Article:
The number of house sales taking place in January was around 10% lower than a year earlier, according to figures from HM Revenue and Customs (HMRC).
Across the UK, an estimated 106,990 transactions took place, which was 10.6% lower than in January 2021 but 5.1% higher than December 2021.
A temporary stamp duty holiday was in place last year, ending completely from the start of October.
Some experts have suggested transactions were brought forward last year which might otherwise have taken place this year, so that buyers could make the most of the tax savings.
Sarah Coles, senior personal finance analyst at Hargreaves Lansdown, said: “The January chill hit the property market, rapidly cooling buyer enthusiasm, and freezing sales.
“It takes 16 weeks from listing a property to completing a sale at the moment, so the drop in sales reflected a glacial October, facing the chilling impact of interest rate speculation and the stamp duty holiday finally dwindling away to nothing.”
Earlier this week, property website Rightmove reported that house asking prices jumped in February by the biggest cash amount it has recorded in more than 20 years of reporting.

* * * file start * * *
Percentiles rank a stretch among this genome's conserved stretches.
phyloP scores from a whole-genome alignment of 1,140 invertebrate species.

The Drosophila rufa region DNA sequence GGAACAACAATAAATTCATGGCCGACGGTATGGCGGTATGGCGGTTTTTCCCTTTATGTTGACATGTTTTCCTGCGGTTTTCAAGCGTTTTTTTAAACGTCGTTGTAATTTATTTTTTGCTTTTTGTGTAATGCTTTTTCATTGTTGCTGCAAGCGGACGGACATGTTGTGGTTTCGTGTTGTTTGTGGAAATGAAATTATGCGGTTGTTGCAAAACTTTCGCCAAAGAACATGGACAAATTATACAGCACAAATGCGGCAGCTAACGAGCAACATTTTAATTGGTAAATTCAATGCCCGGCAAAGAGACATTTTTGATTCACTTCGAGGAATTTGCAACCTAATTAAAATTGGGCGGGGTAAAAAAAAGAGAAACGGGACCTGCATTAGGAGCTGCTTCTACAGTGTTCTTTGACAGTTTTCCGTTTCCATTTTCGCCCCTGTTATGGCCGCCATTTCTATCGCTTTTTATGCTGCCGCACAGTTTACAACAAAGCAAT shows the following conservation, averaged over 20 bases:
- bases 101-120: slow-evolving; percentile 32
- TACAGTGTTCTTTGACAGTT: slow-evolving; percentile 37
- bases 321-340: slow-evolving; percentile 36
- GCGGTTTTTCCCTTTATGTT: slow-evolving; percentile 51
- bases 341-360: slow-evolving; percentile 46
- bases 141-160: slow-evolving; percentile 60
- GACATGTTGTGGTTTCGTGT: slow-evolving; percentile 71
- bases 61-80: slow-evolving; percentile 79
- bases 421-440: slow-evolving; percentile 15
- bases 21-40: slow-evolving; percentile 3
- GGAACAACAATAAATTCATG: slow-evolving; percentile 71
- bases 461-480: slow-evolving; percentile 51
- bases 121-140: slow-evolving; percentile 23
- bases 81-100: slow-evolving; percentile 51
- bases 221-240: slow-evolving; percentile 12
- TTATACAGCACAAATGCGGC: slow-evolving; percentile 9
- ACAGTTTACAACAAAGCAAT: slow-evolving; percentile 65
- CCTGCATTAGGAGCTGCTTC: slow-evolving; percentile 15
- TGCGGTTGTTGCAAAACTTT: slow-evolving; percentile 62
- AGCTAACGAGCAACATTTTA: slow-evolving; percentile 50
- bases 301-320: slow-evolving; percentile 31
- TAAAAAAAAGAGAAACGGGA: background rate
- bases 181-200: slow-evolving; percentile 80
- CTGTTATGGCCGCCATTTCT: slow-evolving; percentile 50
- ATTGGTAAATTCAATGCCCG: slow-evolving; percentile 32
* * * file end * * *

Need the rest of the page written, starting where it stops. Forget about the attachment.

Rightmove said asking prices across Britain increased by £7,785 on average in February to hit a new record high of £348,804.
Property group Savills also released research on Monday indicating that nine in 10 (90%) people looking to buy a home believe a lack of available housing is negatively affecting their ability to make a purchase.
A lack of homes for buyers to choose from has been cited as one of the factors pushing up house prices.
Tomer Aboody, director of property lender MT Finance, said: “A real shortage of properties on the market is continuing to fuel higher prices, with multiple buyers per property on many occasions.
“This time last year, buyers had the stamp duty holiday to spur them on; now there are fewer sellers brave enough to put their properties on the market as they are fearful that they will not be able to buy themselves.
“Many are selling up and moving into rented accommodation in order to put themselves in the strongest position by being cash buyers, which in turn is also pushing up rents.”
If they can find a suitable property, buyers may however find it easier to find out the essentials about it up-front.
National Trading Standards announced this week that a property’s council tax band or rate and tenure information for sales must be included on property listings along with the house price.
The body, which has been working with property portals and others in the property industry, said information should be included by the end of May or be flagged as absent.
Experts suggested that having more transparent information could help reduce cases of house sales falling through, in turn helping buyers to avoid wasting their cash. It could also help to speed up sales, it has been suggested.
Andrew Montlake, managing director of mortgage broker Coreco said: “There are many red flags ahead in 2022, especially with rising interest rates and soaring inflation, but borrowing rates remain exceptionally low and rents are soaring.”